1. Speak Softly Love
2. I am a fool
3. Black gold and green
5. I dont want to see you cry
6. African Lady
7. Let the water run dry
8. When I fall in love
9. You keep me hanging on
10. Just another girl
11. Rastaman Chant
A famous French chemist and philosopher once said, "Nothing is lost, nothing is created, everything is transformed". Does the same apply to music? From Mozart to Serge Gainsbourg, the greatest creators have always drawn on the works of their predecessors and contemporaries, before becoming influences themselves. So yes, music is about influence, borrowing from others, covering songs and... performing.
This is particularly true of Jamaica, where producers record the same hit several times, performed by different singers. Artists cover - and sometimes change - other people's songs, and the public and producers have always looked to their American neighbours for inspiration, drawing from its catalogue. In this respect, Ken Boothe is definitely a very Jamaican artist.
The first track on his new album (his first for 25 years, at least internationally), "Speak Softly Love", has a back story that perfectly illustrates this aspect of music. The song is known for having been written by Italian composer Nino Rota (lyrics by Larry Kusik) for the film "The Godfather" by Francis Ford Coppola. The original soundtrack became legendary at the time but was disqualified from its category at the Oscars: Nino Rota had already used the theme in another film twenty years before!1 What's even more intriguing is that this famous theme tune was itself borrowed from... Verdi's opera "La forza del destino".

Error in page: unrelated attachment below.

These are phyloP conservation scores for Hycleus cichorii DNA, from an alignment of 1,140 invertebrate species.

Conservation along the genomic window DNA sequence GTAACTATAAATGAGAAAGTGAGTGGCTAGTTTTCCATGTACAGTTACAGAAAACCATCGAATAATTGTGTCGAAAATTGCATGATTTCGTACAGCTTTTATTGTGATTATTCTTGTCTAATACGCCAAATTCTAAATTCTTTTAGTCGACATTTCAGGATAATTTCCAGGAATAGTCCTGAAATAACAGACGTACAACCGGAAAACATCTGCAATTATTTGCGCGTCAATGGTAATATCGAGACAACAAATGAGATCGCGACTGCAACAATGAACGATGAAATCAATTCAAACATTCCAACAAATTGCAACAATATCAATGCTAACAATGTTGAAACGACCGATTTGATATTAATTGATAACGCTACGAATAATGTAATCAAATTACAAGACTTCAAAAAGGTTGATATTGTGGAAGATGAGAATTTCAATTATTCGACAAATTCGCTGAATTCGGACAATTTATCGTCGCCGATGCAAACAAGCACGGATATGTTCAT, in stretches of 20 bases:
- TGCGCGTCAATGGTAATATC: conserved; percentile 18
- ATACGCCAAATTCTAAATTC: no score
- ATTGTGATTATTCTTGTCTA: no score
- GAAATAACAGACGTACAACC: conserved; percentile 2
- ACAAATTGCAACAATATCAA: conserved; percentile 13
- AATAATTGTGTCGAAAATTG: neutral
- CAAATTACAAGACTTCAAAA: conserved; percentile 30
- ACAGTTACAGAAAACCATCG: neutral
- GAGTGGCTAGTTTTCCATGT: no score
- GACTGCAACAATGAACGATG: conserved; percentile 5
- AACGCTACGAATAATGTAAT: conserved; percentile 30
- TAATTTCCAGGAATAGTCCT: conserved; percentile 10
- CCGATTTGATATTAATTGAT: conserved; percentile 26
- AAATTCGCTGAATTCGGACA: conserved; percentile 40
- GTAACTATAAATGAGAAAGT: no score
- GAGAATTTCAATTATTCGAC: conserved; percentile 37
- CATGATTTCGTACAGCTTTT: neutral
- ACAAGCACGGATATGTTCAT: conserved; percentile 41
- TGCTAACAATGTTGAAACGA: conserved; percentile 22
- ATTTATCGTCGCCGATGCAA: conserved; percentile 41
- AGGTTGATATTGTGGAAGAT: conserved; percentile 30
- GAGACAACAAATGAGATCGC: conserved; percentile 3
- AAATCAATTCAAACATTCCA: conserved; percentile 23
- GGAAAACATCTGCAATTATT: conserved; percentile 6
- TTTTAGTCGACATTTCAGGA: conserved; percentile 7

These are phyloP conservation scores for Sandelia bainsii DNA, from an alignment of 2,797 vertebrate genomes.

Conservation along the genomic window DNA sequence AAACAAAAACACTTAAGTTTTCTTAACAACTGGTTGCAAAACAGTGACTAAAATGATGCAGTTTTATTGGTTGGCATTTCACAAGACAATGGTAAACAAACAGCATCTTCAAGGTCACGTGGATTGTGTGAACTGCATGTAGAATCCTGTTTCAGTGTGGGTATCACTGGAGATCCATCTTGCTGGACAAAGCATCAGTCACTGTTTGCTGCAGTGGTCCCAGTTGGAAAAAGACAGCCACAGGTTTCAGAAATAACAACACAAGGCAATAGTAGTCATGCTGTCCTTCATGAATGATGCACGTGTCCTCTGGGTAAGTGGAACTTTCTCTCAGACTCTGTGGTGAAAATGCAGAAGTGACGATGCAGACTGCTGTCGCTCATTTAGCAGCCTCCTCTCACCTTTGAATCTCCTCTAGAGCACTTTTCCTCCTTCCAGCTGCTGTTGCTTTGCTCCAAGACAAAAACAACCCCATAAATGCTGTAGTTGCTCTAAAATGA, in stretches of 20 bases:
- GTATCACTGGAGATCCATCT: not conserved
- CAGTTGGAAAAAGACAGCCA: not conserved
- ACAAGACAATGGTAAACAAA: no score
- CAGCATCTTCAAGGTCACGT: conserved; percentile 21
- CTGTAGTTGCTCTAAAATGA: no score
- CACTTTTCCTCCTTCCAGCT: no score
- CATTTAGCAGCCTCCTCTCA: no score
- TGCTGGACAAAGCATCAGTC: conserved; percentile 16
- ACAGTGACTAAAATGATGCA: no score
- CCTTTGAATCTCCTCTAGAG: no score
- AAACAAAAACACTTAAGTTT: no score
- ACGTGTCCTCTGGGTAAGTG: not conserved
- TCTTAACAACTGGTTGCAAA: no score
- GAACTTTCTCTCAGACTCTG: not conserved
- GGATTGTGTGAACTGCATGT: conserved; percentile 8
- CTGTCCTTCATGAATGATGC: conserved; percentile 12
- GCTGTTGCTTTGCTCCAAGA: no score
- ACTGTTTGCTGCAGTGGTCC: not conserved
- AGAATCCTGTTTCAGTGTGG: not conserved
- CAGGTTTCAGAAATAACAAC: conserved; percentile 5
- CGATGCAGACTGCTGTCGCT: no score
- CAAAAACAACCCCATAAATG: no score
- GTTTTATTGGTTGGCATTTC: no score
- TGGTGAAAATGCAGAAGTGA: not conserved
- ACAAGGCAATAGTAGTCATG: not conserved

Ken Boothe covered the song in 1974, two years after the film's release, presumably inspired by Andre Williams's version in the USA. Suggested and produced by the brilliant Jamaican musician and producer Lloyd Charmers, it was released on Ken's best-selling album in England: "Everything I own". The singer put his own personal spin on it, showing how the quality of the performer can give music and lyrics a new lease of life and make them universal. More than forty years later, on the terrace of a house in the open air, he recreates the magic and transports us once again with this acoustic version: there's no doubt, he truly is "the Godfather".
It's worth remembering that when the song was released in the mid-70s, Ken was at the height of his international success. "Everything I own", the other cover and title track of the album, was number 1 in England. It saw him invited to perform on TV shows, for his first trip to Europe! But his then record company (Trojan Records) went bankrupt, and although Ken now forgives them, it had a significant impact on the rest of his career. Regardless, Ken Boothe went on to have continued success with this hit, when it was covered again, more than ten years later, by Boy George in 1987 then by the band UB40 in the 90s, bringing rare recognition for a Caribbean artist at that time.
Ken Boothe had already been a star in Jamaica for several years, with a long list of hits to his name. He took his very first steps in the studio in 1963, at barely 15 years old with his partner Stranger Cole. They recorded "World's Fair", on behalf of the famous producer Clement Dodd and his Studio One (studio and label started in 1963). At that time, producers, originating from the sound system culture, were in fierce competition, and liked to show that they could discover new and young talent. And so began the career of this young singer from Denham Town, one of Kingston's more working class residential neighbourhoods, similar to its more famous counterpart Trenchtown.